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Best Bank Awards

Mongolia's best corporate and investment bank 2019: TDBM

Trade and Development Bank of Mongolia

In 2020, Trade and Development Bank of Mongolia will celebrate both a birthday and a milestone. As the nation’s oldest bank turns 30, its trajectory also speaks to the growing sophistication of a financial sector that has had a decidedly rocky few years. It is only just over two years since a small army of IMF staffers pounced on Ulaanbaatar to remind investors about the risks of boom-and-bust cycles – and the dire need to diversify away from mining.

TDB is doing just that in ways that augur well for Mongolia’s post-IMF bailout future. Long known as a premier private bank, TDB has spent the last few years pivoting toward the nation’s biggest companies. For that restructuring, chief executive Orkhon Onon has relied heavily on Randolph Koppa as executive vice-chairman. Kopp has spent decades working in 11 nations around the globe for names such as ING Barings.

The bank’s battle-tested leadership has served it well during the turbulence of recent years. Even as the global trade war slams China and the commodity exports that drive Mongolia’s 6%-plus growth, TDB, the nation’s top corporate bank, has been extending credit and managing risk.

Orkhon Onon, CEO, Trade and Development Bank of Mongolia.jpg
Orkhon Onon, TDB

The bank’s interest revenues from corporate clients rose 4.3% in the latest fiscal year.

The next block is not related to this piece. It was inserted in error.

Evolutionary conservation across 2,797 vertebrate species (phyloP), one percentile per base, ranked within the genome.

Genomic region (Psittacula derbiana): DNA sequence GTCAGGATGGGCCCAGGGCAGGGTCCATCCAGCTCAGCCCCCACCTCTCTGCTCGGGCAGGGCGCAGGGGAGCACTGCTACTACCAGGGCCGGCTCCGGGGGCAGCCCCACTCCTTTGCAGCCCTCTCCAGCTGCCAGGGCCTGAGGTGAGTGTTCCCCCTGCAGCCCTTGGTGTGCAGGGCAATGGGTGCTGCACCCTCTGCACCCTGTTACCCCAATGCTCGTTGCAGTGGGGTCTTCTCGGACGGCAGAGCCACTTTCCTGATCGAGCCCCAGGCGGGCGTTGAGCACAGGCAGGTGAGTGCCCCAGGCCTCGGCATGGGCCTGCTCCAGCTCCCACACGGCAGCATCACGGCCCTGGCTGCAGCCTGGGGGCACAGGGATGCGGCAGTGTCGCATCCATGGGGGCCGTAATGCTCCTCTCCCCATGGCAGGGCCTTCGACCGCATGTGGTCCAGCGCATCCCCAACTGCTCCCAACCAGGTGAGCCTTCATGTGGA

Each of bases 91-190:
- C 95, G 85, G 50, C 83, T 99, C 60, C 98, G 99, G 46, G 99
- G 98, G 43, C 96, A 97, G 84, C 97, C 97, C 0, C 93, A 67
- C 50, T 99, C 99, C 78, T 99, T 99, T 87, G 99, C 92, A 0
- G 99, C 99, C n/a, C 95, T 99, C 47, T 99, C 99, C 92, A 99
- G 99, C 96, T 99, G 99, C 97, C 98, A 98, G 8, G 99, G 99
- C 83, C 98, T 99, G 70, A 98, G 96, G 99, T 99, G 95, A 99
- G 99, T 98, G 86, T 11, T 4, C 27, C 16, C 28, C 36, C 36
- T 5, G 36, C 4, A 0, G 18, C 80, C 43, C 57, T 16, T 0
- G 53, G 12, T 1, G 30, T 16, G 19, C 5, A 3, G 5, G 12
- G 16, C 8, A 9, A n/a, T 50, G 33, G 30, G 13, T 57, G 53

TDB has long put efficiency and quality over size. While it is only Mongolia’s fourth-biggest bank in terms of staff – 1,800 at the last count – it handles 58% of all trade finance and 85% of international remittances. It boasts the nation’s highest revenue per employee ratio.

Even its headquarters is a bit of local focal point, featuring a giant television screen over several stories that shows financial news in the centre of downtown Ulaanbaatar.

TDB spent much of 2019, Koppa says, expanding its already considerable relationships with foreign banks. It currently has more than 200 links with overseas correspondent institutions.

These ties have never been more vital to Mongolia as the trade war upends demand for coal and copper.

Even as TDB diversifies its portfolio, deepening its financing of companies involved in retail goods, food and construction, it is ensuring key sectors from mining to energy to transport thrive and support macroeconomic stability.

And as Ulaanbaatar’s young stock market adds more listed companies, no name seems better positioned to benefit than TDB.

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